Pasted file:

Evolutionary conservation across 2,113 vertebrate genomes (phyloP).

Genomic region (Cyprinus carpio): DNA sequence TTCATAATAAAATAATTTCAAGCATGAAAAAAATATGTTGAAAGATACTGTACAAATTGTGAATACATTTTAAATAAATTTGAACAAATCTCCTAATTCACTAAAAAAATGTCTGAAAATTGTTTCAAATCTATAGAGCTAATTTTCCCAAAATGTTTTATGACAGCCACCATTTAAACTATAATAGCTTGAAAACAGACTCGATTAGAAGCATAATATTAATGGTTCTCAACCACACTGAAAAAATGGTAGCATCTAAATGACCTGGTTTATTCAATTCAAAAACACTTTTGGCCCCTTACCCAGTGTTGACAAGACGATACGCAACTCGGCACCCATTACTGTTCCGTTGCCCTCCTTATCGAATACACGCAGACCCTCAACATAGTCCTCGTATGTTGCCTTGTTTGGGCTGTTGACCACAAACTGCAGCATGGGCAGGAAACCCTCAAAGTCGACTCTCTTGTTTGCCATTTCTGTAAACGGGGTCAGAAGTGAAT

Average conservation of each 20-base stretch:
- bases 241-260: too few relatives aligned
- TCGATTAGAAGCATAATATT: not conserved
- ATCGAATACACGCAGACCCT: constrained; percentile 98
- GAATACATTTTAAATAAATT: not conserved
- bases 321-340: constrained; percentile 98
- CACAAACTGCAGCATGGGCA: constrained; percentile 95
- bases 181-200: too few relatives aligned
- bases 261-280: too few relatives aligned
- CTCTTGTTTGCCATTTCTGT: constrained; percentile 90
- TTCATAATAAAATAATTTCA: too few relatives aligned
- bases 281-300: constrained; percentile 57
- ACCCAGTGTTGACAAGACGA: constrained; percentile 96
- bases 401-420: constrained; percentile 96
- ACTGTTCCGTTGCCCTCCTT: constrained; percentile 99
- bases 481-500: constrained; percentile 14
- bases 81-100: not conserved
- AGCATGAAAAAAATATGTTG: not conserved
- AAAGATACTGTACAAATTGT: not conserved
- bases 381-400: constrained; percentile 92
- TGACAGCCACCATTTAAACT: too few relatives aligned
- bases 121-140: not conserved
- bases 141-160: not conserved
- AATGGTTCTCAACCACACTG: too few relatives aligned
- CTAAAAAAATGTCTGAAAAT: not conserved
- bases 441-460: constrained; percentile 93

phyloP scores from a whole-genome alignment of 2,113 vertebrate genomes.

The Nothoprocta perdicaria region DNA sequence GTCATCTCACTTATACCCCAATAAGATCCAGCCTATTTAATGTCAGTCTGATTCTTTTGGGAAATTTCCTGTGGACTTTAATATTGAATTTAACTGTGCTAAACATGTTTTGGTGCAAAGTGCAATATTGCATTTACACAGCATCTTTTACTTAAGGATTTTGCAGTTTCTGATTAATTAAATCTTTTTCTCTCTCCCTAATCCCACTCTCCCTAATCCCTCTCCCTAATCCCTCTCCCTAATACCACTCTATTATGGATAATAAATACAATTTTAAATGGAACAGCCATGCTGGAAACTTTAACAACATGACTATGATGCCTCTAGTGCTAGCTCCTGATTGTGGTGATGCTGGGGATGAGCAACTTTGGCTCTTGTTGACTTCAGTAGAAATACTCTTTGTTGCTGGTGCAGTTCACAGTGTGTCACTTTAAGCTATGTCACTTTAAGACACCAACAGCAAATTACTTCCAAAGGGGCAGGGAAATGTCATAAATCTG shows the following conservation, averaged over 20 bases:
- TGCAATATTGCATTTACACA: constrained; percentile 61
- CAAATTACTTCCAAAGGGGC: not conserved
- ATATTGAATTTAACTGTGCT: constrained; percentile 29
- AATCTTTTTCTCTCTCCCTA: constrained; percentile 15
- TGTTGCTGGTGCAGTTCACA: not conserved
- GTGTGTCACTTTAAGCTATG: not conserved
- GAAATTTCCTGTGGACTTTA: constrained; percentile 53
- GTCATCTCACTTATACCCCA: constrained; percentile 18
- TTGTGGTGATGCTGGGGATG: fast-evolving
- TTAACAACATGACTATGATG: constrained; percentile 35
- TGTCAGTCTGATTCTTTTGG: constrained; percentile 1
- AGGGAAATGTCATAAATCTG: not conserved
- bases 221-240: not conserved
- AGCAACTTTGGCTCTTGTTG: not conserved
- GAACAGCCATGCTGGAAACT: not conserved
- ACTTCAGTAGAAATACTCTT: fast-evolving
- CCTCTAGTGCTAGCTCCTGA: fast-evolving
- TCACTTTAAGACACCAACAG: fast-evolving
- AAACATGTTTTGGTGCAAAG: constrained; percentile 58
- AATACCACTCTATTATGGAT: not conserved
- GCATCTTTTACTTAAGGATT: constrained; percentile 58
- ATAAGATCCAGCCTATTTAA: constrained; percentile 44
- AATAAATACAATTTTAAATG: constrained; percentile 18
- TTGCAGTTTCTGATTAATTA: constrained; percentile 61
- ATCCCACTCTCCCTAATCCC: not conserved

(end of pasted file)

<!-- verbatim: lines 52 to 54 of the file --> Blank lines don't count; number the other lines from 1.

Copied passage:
- ATAAGATCCAGCCTATTTAA: constrained; percentile 44
- AATAAATACAATTTTAAATG: constrained; percentile 18
- TTGCAGTTTCTGATTAATTA: constrained; percentile 61